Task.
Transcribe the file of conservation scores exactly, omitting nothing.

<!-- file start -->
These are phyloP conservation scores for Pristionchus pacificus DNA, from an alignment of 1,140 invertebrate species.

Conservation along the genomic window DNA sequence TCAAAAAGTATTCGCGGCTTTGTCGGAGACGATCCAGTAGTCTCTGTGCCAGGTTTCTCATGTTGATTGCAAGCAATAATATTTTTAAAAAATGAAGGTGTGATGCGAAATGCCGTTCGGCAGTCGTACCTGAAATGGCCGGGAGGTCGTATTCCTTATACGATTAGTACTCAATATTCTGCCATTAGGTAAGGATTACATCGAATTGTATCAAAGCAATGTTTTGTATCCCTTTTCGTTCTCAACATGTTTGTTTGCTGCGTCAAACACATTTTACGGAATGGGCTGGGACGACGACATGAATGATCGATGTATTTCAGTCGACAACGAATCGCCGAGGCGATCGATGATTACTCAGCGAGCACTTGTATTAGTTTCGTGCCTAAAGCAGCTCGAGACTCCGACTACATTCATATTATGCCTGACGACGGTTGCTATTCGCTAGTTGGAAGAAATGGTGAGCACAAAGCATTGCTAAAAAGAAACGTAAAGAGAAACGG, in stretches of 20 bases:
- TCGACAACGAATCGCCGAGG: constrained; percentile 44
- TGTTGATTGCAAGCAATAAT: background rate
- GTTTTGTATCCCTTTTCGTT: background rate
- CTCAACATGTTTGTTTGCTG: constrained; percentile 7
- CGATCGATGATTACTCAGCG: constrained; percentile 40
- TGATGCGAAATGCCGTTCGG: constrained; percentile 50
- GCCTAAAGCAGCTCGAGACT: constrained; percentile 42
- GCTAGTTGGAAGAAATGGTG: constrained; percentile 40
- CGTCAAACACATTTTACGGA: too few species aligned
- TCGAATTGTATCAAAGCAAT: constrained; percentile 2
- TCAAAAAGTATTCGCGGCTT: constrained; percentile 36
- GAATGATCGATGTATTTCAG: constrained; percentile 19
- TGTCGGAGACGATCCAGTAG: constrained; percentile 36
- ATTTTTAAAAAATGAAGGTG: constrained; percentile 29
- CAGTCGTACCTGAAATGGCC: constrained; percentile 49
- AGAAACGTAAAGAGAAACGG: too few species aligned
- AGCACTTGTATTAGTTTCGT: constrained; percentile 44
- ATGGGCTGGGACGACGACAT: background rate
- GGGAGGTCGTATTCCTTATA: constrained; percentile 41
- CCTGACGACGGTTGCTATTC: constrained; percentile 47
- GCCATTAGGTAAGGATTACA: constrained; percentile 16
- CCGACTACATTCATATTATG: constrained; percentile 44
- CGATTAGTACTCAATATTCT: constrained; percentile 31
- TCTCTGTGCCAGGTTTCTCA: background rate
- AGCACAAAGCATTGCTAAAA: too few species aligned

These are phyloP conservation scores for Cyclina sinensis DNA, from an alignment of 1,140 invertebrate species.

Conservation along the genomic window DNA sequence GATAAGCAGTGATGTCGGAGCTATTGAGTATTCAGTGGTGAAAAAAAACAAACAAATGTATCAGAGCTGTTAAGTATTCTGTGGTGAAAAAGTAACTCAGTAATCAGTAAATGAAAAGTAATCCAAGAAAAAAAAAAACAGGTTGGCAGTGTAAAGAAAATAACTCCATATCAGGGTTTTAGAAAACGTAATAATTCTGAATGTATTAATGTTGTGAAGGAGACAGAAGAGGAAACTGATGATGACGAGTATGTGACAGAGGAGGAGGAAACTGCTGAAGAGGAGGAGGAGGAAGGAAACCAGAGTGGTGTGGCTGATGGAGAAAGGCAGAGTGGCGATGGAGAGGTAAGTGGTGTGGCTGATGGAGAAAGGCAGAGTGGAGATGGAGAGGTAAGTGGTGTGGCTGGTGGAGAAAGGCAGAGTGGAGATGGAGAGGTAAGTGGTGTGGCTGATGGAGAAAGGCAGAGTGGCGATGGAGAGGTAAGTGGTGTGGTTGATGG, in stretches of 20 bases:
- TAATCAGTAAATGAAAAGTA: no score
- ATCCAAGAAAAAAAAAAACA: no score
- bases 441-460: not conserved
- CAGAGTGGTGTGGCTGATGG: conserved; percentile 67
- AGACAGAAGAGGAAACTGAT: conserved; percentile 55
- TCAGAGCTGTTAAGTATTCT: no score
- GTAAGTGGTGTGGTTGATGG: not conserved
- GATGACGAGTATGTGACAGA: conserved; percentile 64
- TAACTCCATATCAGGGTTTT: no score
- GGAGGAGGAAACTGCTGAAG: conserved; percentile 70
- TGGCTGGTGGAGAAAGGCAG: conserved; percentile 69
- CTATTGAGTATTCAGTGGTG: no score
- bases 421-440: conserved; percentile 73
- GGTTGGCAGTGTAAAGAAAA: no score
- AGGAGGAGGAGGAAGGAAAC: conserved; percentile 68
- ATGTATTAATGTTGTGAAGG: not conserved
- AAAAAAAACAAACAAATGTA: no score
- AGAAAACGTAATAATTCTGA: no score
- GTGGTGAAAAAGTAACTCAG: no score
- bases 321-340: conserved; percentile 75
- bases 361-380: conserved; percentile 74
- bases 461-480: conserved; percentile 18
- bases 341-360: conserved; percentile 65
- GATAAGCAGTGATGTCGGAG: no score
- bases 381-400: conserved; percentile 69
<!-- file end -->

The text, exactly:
These are phyloP conservation scores for Pristionchus pacificus DNA, from an alignment of 1,140 invertebrate species.

Conservation along the genomic window DNA sequence TCAAAAAGTATTCGCGGCTTTGTCGGAGACGATCCAGTAGTCTCTGTGCCAGGTTTCTCATGTTGATTGCAAGCAATAATATTTTTAAAAAATGAAGGTGTGATGCGAAATGCCGTTCGGCAGTCGTACCTGAAATGGCCGGGAGGTCGTATTCCTTATACGATTAGTACTCAATATTCTGCCATTAGGTAAGGATTACATCGAATTGTATCAAAGCAATGTTTTGTATCCCTTTTCGTTCTCAACATGTTTGTTTGCTGCGTCAAACACATTTTACGGAATGGGCTGGGACGACGACATGAATGATCGATGTATTTCAGTCGACAACGAATCGCCGAGGCGATCGATGATTACTCAGCGAGCACTTGTATTAGTTTCGTGCCTAAAGCAGCTCGAGACTCCGACTACATTCATATTATGCCTGACGACGGTTGCTATTCGCTAGTTGGAAGAAATGGTGAGCACAAAGCATTGCTAAAAAGAAACGTAAAGAGAAACGG, in stretches of 20 bases:
- TCGACAACGAATCGCCGAGG: constrained; percentile 44
- TGTTGATTGCAAGCAATAAT: background rate
- GTTTTGTATCCCTTTTCGTT: background rate
- CTCAACATGTTTGTTTGCTG: constrained; percentile 7
- CGATCGATGATTACTCAGCG: constrained; percentile 40
- TGATGCGAAATGCCGTTCGG: constrained; percentile 50
- GCCTAAAGCAGCTCGAGACT: constrained; percentile 42
- GCTAGTTGGAAGAAATGGTG: constrained; percentile 40
- CGTCAAACACATTTTACGGA: too few species aligned
- TCGAATTGTATCAAAGCAAT: constrained; percentile 2
- TCAAAAAGTATTCGCGGCTT: constrained; percentile 36
- GAATGATCGATGTATTTCAG: constrained; percentile 19
- TGTCGGAGACGATCCAGTAG: constrained; percentile 36
- ATTTTTAAAAAATGAAGGTG: constrained; percentile 29
- CAGTCGTACCTGAAATGGCC: constrained; percentile 49
- AGAAACGTAAAGAGAAACGG: too few species aligned
- AGCACTTGTATTAGTTTCGT: constrained; percentile 44
- ATGGGCTGGGACGACGACAT: background rate
- GGGAGGTCGTATTCCTTATA: constrained; percentile 41
- CCTGACGACGGTTGCTATTC: constrained; percentile 47
- GCCATTAGGTAAGGATTACA: constrained; percentile 16
- CCGACTACATTCATATTATG: constrained; percentile 44
- CGATTAGTACTCAATATTCT: constrained; percentile 31
- TCTCTGTGCCAGGTTTCTCA: background rate
- AGCACAAAGCATTGCTAAAA: too few species aligned

These are phyloP conservation scores for Cyclina sinensis DNA, from an alignment of 1,140 invertebrate species.

Conservation along the genomic window DNA sequence GATAAGCAGTGATGTCGGAGCTATTGAGTATTCAGTGGTGAAAAAAAACAAACAAATGTATCAGAGCTGTTAAGTATTCTGTGGTGAAAAAGTAACTCAGTAATCAGTAAATGAAAAGTAATCCAAGAAAAAAAAAAACAGGTTGGCAGTGTAAAGAAAATAACTCCATATCAGGGTTTTAGAAAACGTAATAATTCTGAATGTATTAATGTTGTGAAGGAGACAGAAGAGGAAACTGATGATGACGAGTATGTGACAGAGGAGGAGGAAACTGCTGAAGAGGAGGAGGAGGAAGGAAACCAGAGTGGTGTGGCTGATGGAGAAAGGCAGAGTGGCGATGGAGAGGTAAGTGGTGTGGCTGATGGAGAAAGGCAGAGTGGAGATGGAGAGGTAAGTGGTGTGGCTGGTGGAGAAAGGCAGAGTGGAGATGGAGAGGTAAGTGGTGTGGCTGATGGAGAAAGGCAGAGTGGCGATGGAGAGGTAAGTGGTGTGGTTGATGG, in stretches of 20 bases:
- TAATCAGTAAATGAAAAGTA: no score
- ATCCAAGAAAAAAAAAAACA: no score
- bases 441-460: not conserved
- CAGAGTGGTGTGGCTGATGG: conserved; percentile 67
- AGACAGAAGAGGAAACTGAT: conserved; percentile 55
- TCAGAGCTGTTAAGTATTCT: no score
- GTAAGTGGTGTGGTTGATGG: not conserved
- GATGACGAGTATGTGACAGA: conserved; percentile 64
- TAACTCCATATCAGGGTTTT: no score
- GGAGGAGGAAACTGCTGAAG: conserved; percentile 70
- TGGCTGGTGGAGAAAGGCAG: conserved; percentile 69
- CTATTGAGTATTCAGTGGTG: no score
- bases 421-440: conserved; percentile 73
- GGTTGGCAGTGTAAAGAAAA: no score
- AGGAGGAGGAGGAAGGAAAC: conserved; percentile 68
- ATGTATTAATGTTGTGAAGG: not conserved
- AAAAAAAACAAACAAATGTA: no score
- AGAAAACGTAATAATTCTGA: no score
- GTGGTGAAAAAGTAACTCAG: no score
- bases 321-340: conserved; percentile 75
- bases 361-380: conserved; percentile 74
- bases 461-480: conserved; percentile 18
- bases 341-360: conserved; percentile 65
- GATAAGCAGTGATGTCGGAG: no score
- bases 381-400: conserved; percentile 69